Not a week goes by that King’s Court Builders isn’t asked the common question, “What is your price per square foot?” While we wish we could offer a quick number to aid new home buyers in their decision making process, a straight forward number would be similar to comparing apples to oranges or possibly a Hyundai to a BMW. Unfortunately, it’s a difficult question to answer and one we try our best to explain. There are many variables that explain why the price per square foot isn’t a reasonable way to compare builders or measure the cost or value of a new home.
First, there is no standard to distinguish what is included with the square feet of a home. Our figures include only finished areas, but never the basement—even if it is finished. Also, we only count actual floor space, not the dimensions of the exterior of the home then multiply it by two. This method provides a more accurate living space number and avoids calculating any areas with two-story ceilings twice. The garage or any exterior surfaces, such as a deck or patio, are also excluded in the measurement. While this is our method of calculation, other builders may do something entirely different. Therefore, comparing the price per square foot can be deceiving and extremely inaccurate. You’re comparing homes, but not the same home—by any means.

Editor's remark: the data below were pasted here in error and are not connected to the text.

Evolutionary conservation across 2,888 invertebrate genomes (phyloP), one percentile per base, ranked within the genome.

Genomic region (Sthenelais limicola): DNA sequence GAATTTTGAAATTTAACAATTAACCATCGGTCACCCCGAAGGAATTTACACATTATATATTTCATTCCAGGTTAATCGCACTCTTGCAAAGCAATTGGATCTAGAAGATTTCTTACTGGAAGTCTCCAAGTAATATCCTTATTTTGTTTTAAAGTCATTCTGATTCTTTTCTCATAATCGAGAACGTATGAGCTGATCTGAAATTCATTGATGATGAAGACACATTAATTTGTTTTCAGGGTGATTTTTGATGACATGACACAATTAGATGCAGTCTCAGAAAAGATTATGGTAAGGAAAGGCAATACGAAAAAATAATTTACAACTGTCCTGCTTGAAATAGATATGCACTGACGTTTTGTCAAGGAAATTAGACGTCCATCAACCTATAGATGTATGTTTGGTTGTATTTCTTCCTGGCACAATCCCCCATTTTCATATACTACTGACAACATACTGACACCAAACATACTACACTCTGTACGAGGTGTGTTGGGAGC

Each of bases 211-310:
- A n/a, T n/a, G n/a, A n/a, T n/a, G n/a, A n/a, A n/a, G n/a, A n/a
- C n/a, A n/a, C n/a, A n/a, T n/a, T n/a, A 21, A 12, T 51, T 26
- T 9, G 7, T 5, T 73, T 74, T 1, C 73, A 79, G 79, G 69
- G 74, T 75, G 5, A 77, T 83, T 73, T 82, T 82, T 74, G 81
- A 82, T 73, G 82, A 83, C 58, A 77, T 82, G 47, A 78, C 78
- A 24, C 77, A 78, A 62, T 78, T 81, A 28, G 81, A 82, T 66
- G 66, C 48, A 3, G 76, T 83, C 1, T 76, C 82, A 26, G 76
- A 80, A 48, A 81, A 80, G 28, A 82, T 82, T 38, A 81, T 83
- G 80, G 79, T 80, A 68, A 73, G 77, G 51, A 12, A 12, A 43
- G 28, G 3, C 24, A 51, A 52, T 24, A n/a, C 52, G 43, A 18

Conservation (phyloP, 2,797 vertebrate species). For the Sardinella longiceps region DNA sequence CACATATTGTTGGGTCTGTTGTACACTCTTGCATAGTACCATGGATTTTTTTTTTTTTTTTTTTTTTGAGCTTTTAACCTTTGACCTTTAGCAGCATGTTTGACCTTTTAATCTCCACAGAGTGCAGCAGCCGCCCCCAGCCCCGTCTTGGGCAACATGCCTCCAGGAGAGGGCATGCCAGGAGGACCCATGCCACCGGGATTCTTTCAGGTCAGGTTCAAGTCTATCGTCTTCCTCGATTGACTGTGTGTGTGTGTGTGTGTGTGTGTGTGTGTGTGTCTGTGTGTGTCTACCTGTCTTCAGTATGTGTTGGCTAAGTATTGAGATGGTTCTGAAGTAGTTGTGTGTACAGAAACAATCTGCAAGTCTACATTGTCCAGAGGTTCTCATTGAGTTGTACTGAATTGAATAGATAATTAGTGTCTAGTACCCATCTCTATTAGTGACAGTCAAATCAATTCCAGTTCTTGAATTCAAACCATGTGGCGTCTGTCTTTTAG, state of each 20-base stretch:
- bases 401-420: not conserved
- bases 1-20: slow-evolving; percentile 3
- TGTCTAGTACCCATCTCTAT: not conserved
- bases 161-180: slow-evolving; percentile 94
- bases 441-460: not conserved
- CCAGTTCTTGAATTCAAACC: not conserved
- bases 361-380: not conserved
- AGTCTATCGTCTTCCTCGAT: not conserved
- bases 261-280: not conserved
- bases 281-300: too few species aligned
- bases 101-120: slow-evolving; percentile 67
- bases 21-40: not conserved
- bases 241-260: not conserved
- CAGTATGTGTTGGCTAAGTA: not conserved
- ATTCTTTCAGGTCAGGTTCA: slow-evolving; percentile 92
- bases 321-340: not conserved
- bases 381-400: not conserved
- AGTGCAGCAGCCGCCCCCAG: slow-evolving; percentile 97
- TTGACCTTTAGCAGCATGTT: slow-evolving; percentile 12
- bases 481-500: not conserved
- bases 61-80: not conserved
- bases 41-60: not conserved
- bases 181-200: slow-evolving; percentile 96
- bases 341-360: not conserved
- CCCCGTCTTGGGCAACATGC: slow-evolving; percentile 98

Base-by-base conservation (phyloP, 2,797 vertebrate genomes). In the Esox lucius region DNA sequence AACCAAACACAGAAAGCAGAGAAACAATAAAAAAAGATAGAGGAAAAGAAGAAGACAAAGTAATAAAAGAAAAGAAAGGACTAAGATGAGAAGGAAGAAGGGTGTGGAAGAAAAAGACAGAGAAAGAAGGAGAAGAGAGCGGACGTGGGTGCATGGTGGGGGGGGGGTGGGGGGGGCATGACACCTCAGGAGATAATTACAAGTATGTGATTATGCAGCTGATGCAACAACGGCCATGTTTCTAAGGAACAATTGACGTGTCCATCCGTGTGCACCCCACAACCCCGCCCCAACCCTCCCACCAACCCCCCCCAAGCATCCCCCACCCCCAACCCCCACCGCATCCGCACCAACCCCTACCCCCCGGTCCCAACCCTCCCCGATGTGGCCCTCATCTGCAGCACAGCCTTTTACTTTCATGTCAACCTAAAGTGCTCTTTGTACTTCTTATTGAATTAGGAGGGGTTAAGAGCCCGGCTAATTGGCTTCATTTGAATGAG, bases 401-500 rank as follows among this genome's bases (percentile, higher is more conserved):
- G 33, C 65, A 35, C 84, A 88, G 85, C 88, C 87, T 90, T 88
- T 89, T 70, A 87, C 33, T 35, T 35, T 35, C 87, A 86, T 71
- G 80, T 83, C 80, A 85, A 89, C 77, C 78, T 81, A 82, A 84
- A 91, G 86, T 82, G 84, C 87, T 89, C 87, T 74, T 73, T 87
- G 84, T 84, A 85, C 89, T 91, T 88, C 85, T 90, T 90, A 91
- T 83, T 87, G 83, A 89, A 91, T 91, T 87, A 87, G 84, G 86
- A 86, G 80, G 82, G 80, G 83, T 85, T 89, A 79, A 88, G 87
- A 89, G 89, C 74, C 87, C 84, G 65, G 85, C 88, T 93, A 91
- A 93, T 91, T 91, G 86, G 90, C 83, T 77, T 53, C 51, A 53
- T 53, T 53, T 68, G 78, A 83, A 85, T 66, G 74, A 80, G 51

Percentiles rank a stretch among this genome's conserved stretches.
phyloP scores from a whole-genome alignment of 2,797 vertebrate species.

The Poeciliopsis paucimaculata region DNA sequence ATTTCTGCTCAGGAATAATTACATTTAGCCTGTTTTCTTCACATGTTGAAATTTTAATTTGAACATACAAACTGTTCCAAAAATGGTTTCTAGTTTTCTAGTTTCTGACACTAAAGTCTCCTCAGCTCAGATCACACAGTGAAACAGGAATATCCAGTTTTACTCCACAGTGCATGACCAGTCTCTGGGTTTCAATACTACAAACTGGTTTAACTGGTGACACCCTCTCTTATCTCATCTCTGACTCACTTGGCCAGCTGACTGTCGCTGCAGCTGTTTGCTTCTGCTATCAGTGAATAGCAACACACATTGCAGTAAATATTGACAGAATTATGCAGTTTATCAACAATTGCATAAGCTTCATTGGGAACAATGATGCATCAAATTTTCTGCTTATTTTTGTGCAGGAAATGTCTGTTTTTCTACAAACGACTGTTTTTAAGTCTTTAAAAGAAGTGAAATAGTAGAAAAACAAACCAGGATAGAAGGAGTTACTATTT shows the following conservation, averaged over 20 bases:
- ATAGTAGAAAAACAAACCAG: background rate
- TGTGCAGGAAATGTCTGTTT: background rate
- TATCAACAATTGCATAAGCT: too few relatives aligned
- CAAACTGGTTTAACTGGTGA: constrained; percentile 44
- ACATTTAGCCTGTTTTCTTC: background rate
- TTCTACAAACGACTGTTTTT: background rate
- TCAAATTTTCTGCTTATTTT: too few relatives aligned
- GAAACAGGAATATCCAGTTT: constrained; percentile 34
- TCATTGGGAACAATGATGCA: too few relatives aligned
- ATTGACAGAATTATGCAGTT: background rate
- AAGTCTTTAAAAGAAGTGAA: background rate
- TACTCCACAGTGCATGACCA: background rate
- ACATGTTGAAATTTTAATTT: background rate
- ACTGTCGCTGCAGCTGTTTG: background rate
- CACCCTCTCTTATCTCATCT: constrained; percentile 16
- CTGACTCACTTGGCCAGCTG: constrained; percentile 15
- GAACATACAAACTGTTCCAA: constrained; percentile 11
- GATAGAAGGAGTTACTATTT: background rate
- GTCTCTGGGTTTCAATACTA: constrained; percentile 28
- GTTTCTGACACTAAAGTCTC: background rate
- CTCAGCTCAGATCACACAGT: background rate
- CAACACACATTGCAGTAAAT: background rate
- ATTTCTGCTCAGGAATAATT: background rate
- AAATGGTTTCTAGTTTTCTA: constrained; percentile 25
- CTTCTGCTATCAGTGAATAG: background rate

Let’s also take into consideration that some designs or floor plans are simply more expensive. For example, a bathroom is usually less square footage (sf) than a bedroom but is more expensive because of the plumbing and fixtures required. Another example is a ranch home, where there is a larger foundation as well as a larger roof, is much more expensive than a two-story home where rooms are stacked on top of each other. For comparison, after deducting the cost of land our Marlowe ranch is $155/sf, while our Camden two-story is $132/sf. That’s a difference of $23/sf for Monarch features. If you look at the difference with Elite features our Marlowe ranch is $197/sf, while our Camden two-story is $167/sf which is a difference of $30/sf.
Speaking of features, what is actually included when you compare the price per square foot…?
- Is landscaping included?
- If so, is it just sod and parkway trees or is the builder including other plantings?
- Will you have a concrete or asphalt driveway?
- What type of flooring is included and in what areas?
- Does the builder use custom or box cabinets?
- Cabinets are another large expense.
Basically, you need to identify the builder’s standard features and determine what you will be paying for, above the quoted price per square foot, to have the home you desire.
In the end, you want to know that you are getting the best home for your hard earned dollars. But, how do you do this? Set a budget, just leave a little flexibility for those “must haves”, then compare the features you want, not the price per square foot. The end result will be a high-quality custom built home within your budget—just the way you want it!